What happens to our highly sensitive health and medical information once we give it away to our doctor, hospital or other healthcare service? And what about the situations where we don’t give it away, where it’s being collected without our knowledge?
As Rich and Sarah point out, from wearable technology and DNA analysis for ancestry research, to at-home blood tests and scheduling doctors’ visits online, people now freely share more of their medical information than at any other time in human history. And along with the rise in the use of technology to analyze the details of our intimate medical history comes the increase in opportunities for abuse of that sensitive data.
Turns out, our medical information isn’t very private at all.
At the height of the COVID-19 pandemic, we explored data privacy around telehealth consults. Now, Rich and Sarah blow up ep. 9 of Privacy Files with a “tip of the iceberg” discussion about all the other ways our highly personal medical and health information is at risk in our highly connected world.
Of course, as Sarah points out, tech isn’t going anywhere and it can do great things in the healthcare sector but, as always, it’s important to be aware of the everyday risks to our personal data—and what we can do about it.
Let’s look at some examples of those everyday risks:
Amazon’s new prescription service, RxPass: Billed as a game changer in medical care, RxPass’s $5 prescription subscription for 80 generic medications for Prime members is just another way Amazon can collect sensitive personal information and continue its dominance of the healthcare supply chain and, importantly, its takeover of the data world (think Ring, Roomba etc.). Experts are concerned about the data privacy and legal minefields of RxPass. So, we’re encouraging you to ask, what is Amazon doing with all this information about my medical history and conditions? Am I comfortable with that? You might like our earlier post: Use MySudo to Break the Very Long Chain of Data Amazon Collects About You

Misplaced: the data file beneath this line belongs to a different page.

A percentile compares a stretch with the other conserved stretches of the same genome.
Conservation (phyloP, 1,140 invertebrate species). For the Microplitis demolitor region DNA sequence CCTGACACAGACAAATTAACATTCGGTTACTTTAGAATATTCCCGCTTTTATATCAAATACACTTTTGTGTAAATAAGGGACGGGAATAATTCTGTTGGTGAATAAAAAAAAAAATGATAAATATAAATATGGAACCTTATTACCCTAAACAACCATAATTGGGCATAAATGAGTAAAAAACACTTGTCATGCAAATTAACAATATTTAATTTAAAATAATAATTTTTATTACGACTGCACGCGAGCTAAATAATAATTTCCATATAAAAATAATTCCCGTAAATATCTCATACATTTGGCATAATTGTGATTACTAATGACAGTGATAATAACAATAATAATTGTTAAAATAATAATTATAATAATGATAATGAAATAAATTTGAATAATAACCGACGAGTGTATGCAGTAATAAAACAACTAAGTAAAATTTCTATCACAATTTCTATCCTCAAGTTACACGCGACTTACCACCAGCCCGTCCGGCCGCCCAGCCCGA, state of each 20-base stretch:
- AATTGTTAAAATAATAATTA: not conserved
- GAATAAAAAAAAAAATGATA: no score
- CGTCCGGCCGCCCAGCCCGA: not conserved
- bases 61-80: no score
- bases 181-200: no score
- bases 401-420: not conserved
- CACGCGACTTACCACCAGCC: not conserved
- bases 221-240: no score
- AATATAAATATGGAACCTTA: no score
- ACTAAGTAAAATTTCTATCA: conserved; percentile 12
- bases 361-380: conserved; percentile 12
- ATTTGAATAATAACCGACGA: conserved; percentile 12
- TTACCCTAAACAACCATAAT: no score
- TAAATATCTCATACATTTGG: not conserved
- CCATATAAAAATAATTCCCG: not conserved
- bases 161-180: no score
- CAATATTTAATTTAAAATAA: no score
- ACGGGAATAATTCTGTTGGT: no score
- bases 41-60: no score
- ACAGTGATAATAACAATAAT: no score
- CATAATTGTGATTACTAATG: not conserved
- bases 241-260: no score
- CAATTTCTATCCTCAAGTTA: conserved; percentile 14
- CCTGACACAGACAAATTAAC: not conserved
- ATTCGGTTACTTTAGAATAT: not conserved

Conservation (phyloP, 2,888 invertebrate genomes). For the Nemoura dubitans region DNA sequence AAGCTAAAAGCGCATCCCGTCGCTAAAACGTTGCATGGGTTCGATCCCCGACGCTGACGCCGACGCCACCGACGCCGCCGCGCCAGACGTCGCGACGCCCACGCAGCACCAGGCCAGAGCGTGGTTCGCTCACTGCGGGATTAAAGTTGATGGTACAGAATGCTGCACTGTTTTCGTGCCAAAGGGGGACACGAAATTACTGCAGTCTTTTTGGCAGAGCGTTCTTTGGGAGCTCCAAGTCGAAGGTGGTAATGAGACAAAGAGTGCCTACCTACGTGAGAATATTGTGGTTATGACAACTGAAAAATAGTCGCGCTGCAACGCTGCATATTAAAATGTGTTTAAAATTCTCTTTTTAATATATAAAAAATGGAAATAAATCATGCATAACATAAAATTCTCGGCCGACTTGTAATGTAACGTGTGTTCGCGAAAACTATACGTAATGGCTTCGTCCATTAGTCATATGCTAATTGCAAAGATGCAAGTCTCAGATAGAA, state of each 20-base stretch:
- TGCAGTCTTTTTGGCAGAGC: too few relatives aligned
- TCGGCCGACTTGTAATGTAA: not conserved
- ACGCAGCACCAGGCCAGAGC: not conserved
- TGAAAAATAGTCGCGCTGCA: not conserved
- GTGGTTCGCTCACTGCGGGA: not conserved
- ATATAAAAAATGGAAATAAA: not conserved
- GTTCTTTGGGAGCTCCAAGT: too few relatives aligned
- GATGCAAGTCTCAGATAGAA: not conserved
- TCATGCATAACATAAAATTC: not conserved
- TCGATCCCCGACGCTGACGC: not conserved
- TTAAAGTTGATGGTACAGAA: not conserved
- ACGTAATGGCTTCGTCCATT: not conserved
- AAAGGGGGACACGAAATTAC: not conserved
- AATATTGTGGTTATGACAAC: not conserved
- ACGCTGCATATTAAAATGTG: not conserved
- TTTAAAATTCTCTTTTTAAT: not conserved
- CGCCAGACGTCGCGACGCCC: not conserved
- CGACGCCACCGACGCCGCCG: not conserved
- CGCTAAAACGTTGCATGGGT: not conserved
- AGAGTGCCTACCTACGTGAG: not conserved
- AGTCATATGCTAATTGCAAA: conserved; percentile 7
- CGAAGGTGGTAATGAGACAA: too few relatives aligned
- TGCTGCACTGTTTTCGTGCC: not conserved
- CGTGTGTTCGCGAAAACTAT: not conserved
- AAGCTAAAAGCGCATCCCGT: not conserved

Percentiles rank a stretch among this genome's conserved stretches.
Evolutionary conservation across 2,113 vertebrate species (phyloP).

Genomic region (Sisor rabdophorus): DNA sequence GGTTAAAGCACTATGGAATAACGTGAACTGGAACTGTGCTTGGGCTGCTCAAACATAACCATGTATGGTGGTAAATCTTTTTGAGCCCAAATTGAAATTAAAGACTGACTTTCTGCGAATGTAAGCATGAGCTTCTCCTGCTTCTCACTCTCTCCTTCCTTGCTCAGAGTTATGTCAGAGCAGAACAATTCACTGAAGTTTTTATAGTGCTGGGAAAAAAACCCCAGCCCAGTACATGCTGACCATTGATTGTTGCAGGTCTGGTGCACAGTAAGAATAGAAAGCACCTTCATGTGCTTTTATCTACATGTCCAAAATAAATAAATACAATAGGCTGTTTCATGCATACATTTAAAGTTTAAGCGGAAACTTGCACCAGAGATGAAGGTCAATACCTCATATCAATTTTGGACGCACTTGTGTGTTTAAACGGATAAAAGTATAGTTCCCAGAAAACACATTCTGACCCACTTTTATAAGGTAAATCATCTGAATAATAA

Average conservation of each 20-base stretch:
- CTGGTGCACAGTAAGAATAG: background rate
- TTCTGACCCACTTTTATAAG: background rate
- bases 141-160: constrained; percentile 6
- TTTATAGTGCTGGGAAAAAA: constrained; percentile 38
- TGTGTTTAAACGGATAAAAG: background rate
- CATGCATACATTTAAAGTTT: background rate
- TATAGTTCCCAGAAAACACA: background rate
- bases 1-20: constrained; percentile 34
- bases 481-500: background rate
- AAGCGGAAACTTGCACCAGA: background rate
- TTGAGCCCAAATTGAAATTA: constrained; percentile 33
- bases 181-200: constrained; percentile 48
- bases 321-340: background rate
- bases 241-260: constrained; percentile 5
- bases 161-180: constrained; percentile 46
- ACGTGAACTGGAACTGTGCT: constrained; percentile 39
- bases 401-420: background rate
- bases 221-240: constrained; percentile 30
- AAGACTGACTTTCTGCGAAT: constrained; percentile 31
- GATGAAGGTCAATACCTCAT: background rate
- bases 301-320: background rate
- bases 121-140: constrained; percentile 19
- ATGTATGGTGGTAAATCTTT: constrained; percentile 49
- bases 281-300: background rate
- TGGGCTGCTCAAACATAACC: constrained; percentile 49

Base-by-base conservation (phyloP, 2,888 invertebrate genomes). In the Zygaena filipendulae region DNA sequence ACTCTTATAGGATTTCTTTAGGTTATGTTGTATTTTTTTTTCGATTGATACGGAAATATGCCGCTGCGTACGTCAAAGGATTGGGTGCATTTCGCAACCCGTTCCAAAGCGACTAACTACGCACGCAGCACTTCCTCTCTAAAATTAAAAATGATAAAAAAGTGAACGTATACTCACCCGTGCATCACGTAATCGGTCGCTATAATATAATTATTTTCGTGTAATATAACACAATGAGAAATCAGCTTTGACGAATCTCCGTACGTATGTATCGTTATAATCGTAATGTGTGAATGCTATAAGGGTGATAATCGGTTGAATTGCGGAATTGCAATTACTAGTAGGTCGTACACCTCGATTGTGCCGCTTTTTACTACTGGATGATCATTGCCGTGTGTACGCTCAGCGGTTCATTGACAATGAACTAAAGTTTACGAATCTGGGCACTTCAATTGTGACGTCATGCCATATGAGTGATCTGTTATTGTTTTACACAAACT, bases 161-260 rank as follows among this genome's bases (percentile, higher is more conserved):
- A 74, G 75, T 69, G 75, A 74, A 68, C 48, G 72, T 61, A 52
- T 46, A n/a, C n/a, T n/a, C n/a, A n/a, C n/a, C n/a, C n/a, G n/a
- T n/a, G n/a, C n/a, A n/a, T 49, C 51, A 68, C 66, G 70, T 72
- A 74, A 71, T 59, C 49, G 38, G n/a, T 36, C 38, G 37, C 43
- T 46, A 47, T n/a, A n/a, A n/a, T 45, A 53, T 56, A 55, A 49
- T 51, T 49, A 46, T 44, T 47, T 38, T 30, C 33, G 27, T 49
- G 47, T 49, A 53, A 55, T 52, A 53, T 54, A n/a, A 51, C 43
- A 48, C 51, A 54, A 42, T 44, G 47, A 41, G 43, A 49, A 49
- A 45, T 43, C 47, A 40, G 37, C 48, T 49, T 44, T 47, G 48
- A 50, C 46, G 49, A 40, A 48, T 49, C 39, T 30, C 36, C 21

Trackers on US hospital web sites: The Markup recently found 33 of Newsweek’s “Top 100 Hospitals in America” were using Meta’s Pixel Tracker, which was sending private medical information back to Facebook without patient consent. That’s data from trackers going back to Facebook from one-third of all leading US hospitals. As Rich points out in ep. 9 of Privacy Files, the type of information includes first and last name, search terms, medical conditions, allergic reactions, appointment times, name and dosage of medications, prescription notes, and sexual orientation. And this information is going to Facebook whether the person has a Facebook account or not. Get the full story. This is similar to what The Markup found in the tax industry too.
Wearable tech: Health apps on wearable tech such as the Apple watch beg the question: Who is really benefiting from all this monitoring? On the podcast, Sarah highlights some recent new features on the Apple watch, including apps for monitoring irregular heart rhythms, blood oxygen levels, respiratory rate, and ovulation. Could the data fall into the hands of third parties? Could it even be used to hike up our insurance premiums? Many suspect yes. Here’s a balanced view and some advice, post Row v. Wade, from Mozilla Foundation.
Blood tests: Sarah says, “Data collection starts from the minute babies are born.” But what happens to blood samples taken by law from newborns in hospital? Listen to the podcast for what Sarah discovered, or head to babysfirsttest.org to learn more about the storage and use of baby blood spots, in which states they become property of state, and how long they’re kept (in New York, it’s 27 years!). Similar privacy concerns relate to at-home blood tests for allergies and personalised diet programs based on blood glucose levels.
Ancestry research: Ancestry research is the second most popular hobby in America after gardening! But what happens to the millions of DNA saliva samples organisations like ancestry.com receive from those keen to find distant cousins? Read the 5 biggest risks of sharing your genetic material for ancestry research.
Online scheduling and check-ins: We rarely fill out paper forms anymore. Instead, we complete digital forms in third party apps. We want our personal information to go straight to our doctor, but it often goes via a third party. What are these third parties doing with the data?
Our goal with the Privacy Files podcast isn’t to spread paranoia, but to underscore data privacy in a way that others don’t. As Rich says to close ep. 9: “Healthcare is a very private matter and it needs to stay that way.”
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